JULY 12, 2022, 7:00 PM
Housing Element Update

Terry Mollica, Vice-Chair of Benicia’s Planning Commission, shared that the City and Planning Commission has been working on this for the past 6 months.  The City is required by State law to periodically update the Housing Element, and to allocate a certain number of houses to help support the development that is needed to help bring the cost of housing down in California.  Solano County is required to allocate 10,992 units for residential development.  Benicia’s target is 863 units over the next 8 years, 2023-2031.  We are examining barriers to development including zoning codes that might need to be addressed.  Beyond the simple numbers, we are also looking at inclusionary housing, low and very low-income housing.  After months of work, we are now at a critical stage of inviting public participation and support.  An updated DRAFT Housing Element has been published, and we need YOU to read it and review it.  It’s available on the City’s website at  You have until the end of July to comment.  There will be a joint Council / Planning Commission meeting on July 26  at 6pm focused only on the Housing Element.  There will also be an August 16 Council consideration where public comment is also welcome, written or spoken.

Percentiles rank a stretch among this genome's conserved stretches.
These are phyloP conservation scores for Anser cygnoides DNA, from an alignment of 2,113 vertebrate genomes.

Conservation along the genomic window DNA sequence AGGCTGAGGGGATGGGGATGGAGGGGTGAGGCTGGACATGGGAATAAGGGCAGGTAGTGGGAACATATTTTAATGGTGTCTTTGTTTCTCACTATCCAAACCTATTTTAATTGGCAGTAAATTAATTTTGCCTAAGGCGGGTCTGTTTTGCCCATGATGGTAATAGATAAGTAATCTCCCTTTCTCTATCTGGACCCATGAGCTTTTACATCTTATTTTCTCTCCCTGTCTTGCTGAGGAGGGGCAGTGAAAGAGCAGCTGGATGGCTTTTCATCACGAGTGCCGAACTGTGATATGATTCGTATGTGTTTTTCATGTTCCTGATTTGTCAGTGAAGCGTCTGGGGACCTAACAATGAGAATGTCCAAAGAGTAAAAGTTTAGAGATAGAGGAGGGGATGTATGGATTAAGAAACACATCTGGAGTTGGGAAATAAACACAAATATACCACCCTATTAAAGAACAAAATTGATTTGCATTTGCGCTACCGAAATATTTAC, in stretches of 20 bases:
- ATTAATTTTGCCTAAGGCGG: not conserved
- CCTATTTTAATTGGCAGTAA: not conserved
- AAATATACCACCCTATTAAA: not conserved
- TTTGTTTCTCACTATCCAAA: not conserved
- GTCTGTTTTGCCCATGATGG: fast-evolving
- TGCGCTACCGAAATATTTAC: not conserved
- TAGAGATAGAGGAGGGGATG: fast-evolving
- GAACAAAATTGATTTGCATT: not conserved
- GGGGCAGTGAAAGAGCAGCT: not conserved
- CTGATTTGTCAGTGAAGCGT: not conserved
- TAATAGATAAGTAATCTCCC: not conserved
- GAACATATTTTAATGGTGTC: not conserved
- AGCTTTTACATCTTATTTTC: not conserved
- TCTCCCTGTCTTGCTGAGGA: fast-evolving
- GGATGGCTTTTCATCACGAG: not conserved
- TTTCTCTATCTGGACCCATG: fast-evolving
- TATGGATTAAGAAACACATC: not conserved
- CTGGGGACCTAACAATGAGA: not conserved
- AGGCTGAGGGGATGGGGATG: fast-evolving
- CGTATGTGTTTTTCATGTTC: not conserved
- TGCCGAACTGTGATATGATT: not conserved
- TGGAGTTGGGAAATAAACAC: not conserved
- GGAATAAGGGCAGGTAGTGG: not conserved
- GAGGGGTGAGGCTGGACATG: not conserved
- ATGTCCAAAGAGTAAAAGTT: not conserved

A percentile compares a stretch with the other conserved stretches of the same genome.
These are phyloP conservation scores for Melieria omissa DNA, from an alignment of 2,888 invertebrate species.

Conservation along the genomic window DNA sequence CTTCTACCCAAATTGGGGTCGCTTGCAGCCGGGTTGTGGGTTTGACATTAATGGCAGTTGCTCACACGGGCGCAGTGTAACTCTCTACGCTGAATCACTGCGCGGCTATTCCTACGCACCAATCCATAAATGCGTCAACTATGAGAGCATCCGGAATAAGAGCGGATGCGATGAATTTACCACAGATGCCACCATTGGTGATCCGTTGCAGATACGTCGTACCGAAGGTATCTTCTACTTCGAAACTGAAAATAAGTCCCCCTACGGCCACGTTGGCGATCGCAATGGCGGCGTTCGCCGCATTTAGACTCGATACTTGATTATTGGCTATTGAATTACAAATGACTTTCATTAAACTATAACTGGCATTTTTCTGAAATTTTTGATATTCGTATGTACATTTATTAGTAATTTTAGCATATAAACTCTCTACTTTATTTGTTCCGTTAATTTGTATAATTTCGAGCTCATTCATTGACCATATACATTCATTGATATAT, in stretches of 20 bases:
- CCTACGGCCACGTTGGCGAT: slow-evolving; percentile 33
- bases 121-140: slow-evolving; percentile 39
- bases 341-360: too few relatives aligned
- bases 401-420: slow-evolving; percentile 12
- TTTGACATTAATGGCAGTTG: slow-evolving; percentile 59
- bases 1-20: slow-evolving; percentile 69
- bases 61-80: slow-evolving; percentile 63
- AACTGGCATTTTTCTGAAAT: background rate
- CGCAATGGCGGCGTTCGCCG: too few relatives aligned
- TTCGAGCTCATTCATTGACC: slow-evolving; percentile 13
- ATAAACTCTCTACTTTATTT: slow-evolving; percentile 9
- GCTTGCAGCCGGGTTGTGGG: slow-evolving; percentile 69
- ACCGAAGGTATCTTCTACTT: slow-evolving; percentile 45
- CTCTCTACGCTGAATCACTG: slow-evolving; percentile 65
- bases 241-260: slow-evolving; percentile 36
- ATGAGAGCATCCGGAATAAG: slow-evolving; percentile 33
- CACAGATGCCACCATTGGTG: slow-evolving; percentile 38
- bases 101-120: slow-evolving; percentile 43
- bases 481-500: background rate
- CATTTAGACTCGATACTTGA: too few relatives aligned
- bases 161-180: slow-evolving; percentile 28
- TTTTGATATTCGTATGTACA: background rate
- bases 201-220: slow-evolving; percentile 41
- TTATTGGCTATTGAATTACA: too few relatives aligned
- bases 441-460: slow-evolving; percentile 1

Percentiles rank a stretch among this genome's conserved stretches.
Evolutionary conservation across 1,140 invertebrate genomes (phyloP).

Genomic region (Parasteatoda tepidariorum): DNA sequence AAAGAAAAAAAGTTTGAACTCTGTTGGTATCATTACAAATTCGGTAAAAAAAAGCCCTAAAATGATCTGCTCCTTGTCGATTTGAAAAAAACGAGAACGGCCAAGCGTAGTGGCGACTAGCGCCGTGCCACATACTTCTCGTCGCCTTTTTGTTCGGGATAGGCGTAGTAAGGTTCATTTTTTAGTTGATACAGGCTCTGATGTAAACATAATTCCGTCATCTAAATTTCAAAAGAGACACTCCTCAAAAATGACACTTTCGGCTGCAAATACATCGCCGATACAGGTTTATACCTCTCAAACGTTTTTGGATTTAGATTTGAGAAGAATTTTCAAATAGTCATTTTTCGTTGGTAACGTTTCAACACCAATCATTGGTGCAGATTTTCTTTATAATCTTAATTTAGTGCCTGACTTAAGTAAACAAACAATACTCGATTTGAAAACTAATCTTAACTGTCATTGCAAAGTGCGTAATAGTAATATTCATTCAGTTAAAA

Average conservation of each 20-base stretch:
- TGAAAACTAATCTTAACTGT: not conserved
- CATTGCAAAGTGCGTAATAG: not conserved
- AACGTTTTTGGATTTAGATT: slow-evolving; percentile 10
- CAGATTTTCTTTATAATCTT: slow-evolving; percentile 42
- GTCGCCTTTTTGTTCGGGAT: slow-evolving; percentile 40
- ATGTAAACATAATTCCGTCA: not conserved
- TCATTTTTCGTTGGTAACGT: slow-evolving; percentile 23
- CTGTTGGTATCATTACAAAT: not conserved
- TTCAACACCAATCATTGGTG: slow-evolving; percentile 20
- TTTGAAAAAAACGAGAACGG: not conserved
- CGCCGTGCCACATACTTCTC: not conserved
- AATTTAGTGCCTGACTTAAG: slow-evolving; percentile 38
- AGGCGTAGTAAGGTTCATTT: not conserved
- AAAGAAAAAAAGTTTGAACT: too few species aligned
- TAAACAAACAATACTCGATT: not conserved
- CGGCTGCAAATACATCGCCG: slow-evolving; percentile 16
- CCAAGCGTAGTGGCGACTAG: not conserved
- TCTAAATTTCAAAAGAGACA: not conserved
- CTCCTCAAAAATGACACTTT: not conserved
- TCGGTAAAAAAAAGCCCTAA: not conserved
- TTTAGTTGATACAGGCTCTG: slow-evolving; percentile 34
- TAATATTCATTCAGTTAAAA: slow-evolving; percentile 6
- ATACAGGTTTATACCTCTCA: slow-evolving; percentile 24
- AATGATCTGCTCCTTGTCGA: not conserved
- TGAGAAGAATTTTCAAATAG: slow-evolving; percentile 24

Conversation continued on SB 35 and Jefferson Ridge development and other projects under consideration.

Presentation: Recycling California’s Plastic Trash

The question of whether a plastics initiative will be on the ballot this fall has been decided. A new state law, SB 54 went into effect and the initiative has been pulled. We heard a brief update on this important issue including some suggestions about how you can help with this problem.  What does SB 54 do?:

    • 25% drop in single-use plastic by 2032
    • 30% of plastics recyclable by 2028, 65% by 2032
    • Establishes a producer responsibility organization, overseen by the state, to run the recycling program, and to pay $500 million to assess the impacts of plastics.

How to replace one single-use plastic item with a renewable or permanent item:

Action: Vote Forward